Other perpetuating factors include light exposure and unstable sleep schedules Partinen and Hublin, Insomnia patients often attribute their difficulty sleeping to an overactive brain.

Several lines of evidence, from preclinical to sleep neuroimaging studies in insomnia patients, suggest that there are multiple neural systems arranged hierarchically in the central nervous system that contribute to arousal as well as insomnia complaints.

Disturbances in these systems may differ according to the nature of insomnia. Structures that regulate sleep and wakefulness, for example the brainstem, hypothalamus and basal forebrain, are abnormally overactive during sleep in primary insomnia patients Nofzinger et al.

In addition, limbic and paralimbic structures that regulate basic emotions and instinctual behaviors such as the amygdala, hippocampus, ventromedial prefrontal cortex and anterior cingulate cortex have been shown to be abnormally active during sleep in individuals with primary insomnia and secondary insomnias related to depression Nofzinger et al.

Abnormal activity in neocortical structures that control executive function and are responsible for modulating behavior related to basic arousal and emotions has been observed in individuals with insomnias associated with depression Nofzinger et al. The two main risk factors of insomnia are older age and female gender Edinger and Means, One large, population-based study found that insomnia was nearly twice as common in women than men, although reporting bias cannot be ruled out as a contributing factor Ford and Kamerow, The reason behind the apparent higher prevalence in women is not understood.

Other risk factors for insomnia include family history of insomnia Dauvilliers et al. Although adolescent age is not viewed a risk factor, insomnia has rarely been studied in this age group.

Treatment Insomnia is treatable with a variety of behavioral and pharmacological therapies, which may be used alone or in combination. While the therapies currently available to treat insomnia may provide benefit, the NIH State of the Science Conference on the Manifestations and Management of Chronic Insomnia concluded that more research and randomized clinical trials are needed to further verify their efficacy, particularly for long-term illness management and prevention of complications like depression NIH, Behavioral therapies appear as effective as pharmacological therapies Smith et al.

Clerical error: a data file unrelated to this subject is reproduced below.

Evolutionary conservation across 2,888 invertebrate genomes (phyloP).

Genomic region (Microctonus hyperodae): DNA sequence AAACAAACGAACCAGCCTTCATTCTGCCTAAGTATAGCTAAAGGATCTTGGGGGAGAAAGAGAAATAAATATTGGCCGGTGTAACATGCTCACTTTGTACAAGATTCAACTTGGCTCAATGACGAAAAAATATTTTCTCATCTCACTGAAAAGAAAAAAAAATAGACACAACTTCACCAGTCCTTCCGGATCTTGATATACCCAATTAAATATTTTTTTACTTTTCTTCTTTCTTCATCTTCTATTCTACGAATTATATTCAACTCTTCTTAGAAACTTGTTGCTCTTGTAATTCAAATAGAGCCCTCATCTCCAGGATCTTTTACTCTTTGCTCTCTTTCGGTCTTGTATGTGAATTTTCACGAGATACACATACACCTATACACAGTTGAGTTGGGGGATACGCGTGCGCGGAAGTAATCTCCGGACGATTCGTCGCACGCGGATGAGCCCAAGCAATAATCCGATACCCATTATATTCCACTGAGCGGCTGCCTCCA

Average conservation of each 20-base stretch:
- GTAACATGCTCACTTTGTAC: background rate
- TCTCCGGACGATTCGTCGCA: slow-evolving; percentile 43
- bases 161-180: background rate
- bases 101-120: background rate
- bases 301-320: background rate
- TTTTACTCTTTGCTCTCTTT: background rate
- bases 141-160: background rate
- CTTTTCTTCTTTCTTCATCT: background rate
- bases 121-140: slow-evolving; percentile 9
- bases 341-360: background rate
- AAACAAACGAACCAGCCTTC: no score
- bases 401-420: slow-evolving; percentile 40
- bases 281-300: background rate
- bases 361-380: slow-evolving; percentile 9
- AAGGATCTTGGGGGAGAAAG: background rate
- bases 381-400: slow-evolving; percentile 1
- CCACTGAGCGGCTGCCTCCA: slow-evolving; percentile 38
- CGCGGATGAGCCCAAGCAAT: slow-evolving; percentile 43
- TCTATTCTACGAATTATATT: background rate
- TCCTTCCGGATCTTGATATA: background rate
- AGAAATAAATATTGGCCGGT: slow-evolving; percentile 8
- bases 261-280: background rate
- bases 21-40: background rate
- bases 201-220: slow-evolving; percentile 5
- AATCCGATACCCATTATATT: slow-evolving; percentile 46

Behavioral therapies, according to a task force review of 48 clinical trials, benefit about 70 to 80 percent of patients for at least 6 months after completion of treatment Morin et al. The therapies are of several main types Table The major problem with current behavioral therapies is not their efficacy; rather it is lack of clinician awareness of their efficacy and lack of providers sufficiently trained and skilled in their use. Other problems are their cost and patient adherence Benca, a.

The most efficacious pharmacological therapies for insomnia are hypnotic agents of two general types, benzodiazepine or nonbenzodiazepine hypnotics Nowell et al.

what is the relationship between sleep deprivation and wakefulness

Nonbenzodiazepine hypnotics are advantageous because they generally have shorter half-lives, thus producing fewer impairments the next day, but the trade-off is that they may not be as effective at maintaining sleep throughout the night Morin, ; Benca, a. It is still unclear whether hypnotics lead to dependence. It is suggested that they should not be taken for more than 10 days in a row; however, recent studies suggest that hypnotics do not always lead to dependence Hajak et al.

There have been no large-scale trials examining the safety and efficacy of hypnotics in children and adolescents. Other pharmacological classes used for insomnia include sedating antidepressants, antihistamines, and antipsychotics, but their efficacy and safety for treating insomnia have not been thoroughly studied Walsh et al.

The most frequent types of sleep disturbances are insomnia, excessive daytime sleepiness hypersomniaand parasomnia. Sleep disturbances are so commonly seen as symptoms of certain psychiatric disorders that they are listed as diagnostic criteria under DSM-IV APA, For example, insomnia is a symptom used with others to diagnose major depression.

The comorbidity, or coexistence, of a full-blown sleep disorder particularly insomnia and hypersomnia with a psychiatric disorder is also common. The adverse effects of total SD shown in experimental designs have also been confirmed in real-life settings, mainly among health care workers, professional drivers and military personnel Samkoff and Jacques ; Otmani et al ; Philibert ; Russo et al Performance of residents in routine practice and repetitive tasks requiring vigilance becomes more error-prone when wakefulness is prolonged for a review, see Samkoff and Jacques However, in new situations or emergencies, the residents seem to be able to mobilize additional energy sources to compensate for the effects of tiredness.

More recent meta-analysis shows that SD of less than 30 h causes a significant decrease in both the clinical and overall performance of both residents and non-physicians Philibert Motivation What role does motivation play in cognitive performance? Can high motivation reverse the adverse effect of SD? Does poor motivation further deteriorate performance?

According to a commonly held opinion, high motivation compensates for a decrease in performance, but only a few attempts have been made to confirm this theory. Estimating the compensatory effect of motivation in performance during SD is generally difficult, because persons participating in research protocols, especially in SD studies, usually have high initial motivation.